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A message from the bishop

As election day nears, let the Spirit be your guide (October 2016)
 
My dear friends,
 
As our presidential election approaches, I encourage you to continue to pray for our government officials and those soon to be elected. May they be granted the wisdom to discern God’s will and work to promote the common good and foster human dignity, especially for the least in our society.

As Americans, we are blessed with religious liberty, which safeguards our right to bring our moral convictions into the public arena. These constitutional freedoms need to be both exercised and protected. As Catholics, we have the right and duty to participate fully in public life and to elect officials who will uphold important values such as protecting the unborn, the environment and the common good. We are called to bring together our principles and our political choices, our values and our votes, to help build a civilization of truth and love. (Forming Consciences for Faithful Citizenship, 14) Every four years since 2007, prior to each presidential election, the U.S. Conference of Catholic Bishops (USCCB) reissues Forming Consciences for Faithful Citizenship. The document does not tell us for whom to cast our vote. It does, however, remind us of our duty as Catholics to form our consciences properly in order to make the best choices possible on election day.
 
Our conscience assists us to do good and avoid evil. As the Catechism of the Catholic Church states: “Conscience is a judgment of reason whereby the human person recognizes the moral quality of a concrete act that he is going to perform, is in the process of performing, or has already completed.” (CCC 1778) Forming one’s conscience is a lifelong task that requires our time and effort, but one for which the Lord has provided us many tools. “We are assisted by the gifts of the Holy Spirit, aided by the witness or advice of others and guided by the authoritative teaching of the Church.” (CCC 1785)
 
One tool we can use to form our conscience properly is prayer. Prayer is always important, but especially during an election year when Catholic voters must choose between deeply flawed options. Through prayer, we have a dialogue with God, listening to where His voice calls us. Time spent with the Lord will allow us to vote with a voice that is bigger than ourselves, following his commands.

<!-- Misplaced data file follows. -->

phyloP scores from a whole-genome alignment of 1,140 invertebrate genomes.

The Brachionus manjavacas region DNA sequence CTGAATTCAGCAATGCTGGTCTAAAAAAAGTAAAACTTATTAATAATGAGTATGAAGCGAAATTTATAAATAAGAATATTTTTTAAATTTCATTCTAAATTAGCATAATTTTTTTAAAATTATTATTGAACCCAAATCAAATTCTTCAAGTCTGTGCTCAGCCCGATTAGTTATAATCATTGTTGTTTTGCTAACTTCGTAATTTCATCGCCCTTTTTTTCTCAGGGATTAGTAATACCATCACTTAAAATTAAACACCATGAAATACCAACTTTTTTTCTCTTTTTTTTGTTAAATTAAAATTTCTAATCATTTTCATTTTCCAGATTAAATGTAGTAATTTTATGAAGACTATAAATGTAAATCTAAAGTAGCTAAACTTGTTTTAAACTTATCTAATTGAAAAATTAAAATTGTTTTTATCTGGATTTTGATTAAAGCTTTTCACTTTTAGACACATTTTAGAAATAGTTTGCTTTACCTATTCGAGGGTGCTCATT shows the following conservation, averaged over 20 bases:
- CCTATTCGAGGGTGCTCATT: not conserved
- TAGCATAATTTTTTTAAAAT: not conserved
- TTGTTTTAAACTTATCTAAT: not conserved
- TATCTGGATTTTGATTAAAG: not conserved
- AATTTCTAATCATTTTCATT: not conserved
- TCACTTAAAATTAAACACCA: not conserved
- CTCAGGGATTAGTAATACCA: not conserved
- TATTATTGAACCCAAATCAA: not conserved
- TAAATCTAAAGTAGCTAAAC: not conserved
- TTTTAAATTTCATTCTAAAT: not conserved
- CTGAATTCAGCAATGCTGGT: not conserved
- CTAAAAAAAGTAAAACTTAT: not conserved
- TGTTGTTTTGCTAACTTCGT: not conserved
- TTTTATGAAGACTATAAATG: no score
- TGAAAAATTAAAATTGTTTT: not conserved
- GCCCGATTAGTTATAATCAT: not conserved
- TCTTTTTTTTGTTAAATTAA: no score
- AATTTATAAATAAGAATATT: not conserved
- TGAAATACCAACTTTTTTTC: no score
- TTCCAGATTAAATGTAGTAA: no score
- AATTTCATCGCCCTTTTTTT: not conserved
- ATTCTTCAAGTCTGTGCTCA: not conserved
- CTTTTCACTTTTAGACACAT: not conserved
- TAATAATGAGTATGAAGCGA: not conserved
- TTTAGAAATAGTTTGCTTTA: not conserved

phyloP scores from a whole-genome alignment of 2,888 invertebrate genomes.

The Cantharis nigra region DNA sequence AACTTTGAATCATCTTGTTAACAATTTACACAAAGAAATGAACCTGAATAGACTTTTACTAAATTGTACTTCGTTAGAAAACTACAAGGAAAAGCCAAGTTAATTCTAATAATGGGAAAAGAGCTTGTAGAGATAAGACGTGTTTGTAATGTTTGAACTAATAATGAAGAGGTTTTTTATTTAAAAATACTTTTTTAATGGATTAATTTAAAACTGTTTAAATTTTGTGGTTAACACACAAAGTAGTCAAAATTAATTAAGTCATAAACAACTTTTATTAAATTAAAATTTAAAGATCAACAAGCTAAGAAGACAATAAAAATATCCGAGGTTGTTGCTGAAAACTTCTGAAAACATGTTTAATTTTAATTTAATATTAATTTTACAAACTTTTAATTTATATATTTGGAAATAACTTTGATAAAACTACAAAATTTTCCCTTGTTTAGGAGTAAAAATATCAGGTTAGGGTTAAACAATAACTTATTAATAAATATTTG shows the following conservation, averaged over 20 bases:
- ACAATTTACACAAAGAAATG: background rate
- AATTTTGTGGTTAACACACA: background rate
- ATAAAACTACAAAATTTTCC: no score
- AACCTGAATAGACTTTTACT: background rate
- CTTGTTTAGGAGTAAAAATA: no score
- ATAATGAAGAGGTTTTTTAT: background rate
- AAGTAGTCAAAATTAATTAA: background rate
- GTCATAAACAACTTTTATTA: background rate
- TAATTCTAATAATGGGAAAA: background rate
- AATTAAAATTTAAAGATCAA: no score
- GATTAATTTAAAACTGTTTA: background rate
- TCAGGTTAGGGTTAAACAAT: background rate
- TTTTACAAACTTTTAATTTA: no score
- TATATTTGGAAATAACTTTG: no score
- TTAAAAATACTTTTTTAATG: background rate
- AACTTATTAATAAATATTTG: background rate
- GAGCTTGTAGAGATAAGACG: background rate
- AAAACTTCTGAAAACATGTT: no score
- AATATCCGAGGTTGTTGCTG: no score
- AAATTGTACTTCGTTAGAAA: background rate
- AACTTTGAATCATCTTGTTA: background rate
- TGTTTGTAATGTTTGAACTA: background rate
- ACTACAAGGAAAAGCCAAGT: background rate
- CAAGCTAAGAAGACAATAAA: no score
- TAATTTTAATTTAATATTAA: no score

In addition to prayer, we can form our conscience by reflecting on the word of God, receiving the Eucharist, participating in the sacrament of reconciliation and looking at the decisions we make every day. While everyday decisions may seem insignificant at the time, they can become virtues or habits that form the basis for our conscience. When we aspire to lead a virtuous life, we focus on doing good and avoiding evil. A cardinal virtue we have been given as Catholics is that of prudence. A prudent person always seeks to do what is right in order to have eternal life in heaven.
 
When forming our conscience, we must take time to deepen our knowledge of the authentic teaching of the Church. If we do not understand the moral teachings handed down to us by Christ, we cannot properly form our conscience to make good moral decisions. It’s not enough to know these teachings; we must learn how we can apply them in our daily decisions. We need, then, to be people who take our Catholic faith seriously, who believe that what the Catholic faith teaches is true, who submit our lives to the Lord and the guidance of the community of faith that is the Church.
 
As Catholics, we will not agree with everything that a candidate stands for, and yet we find ourselves recalling the words of Jesus to love our enemies. Politicians hold different ideas and values and represent different platforms, all of which may not agree with the tenets of Catholic moral and social teaching. One candidate, however, will win the election and become president of the United States. He or she will lead this country for at least the next four years. May we pray for that person’s integrity and conscience to uphold the sanctity of marriage, the well-being of the family and the dignity of each human life. God created us with free will and intellect. He expects us to think carefully and clearly in prioritizing the issues that will direct us as we participate in the election process. May the Holy Spirit inform and guide us as we head to our voting booths on Election Day!  
 
Sincerely yours in the Lord,
Most Reverend David J. Walkowiak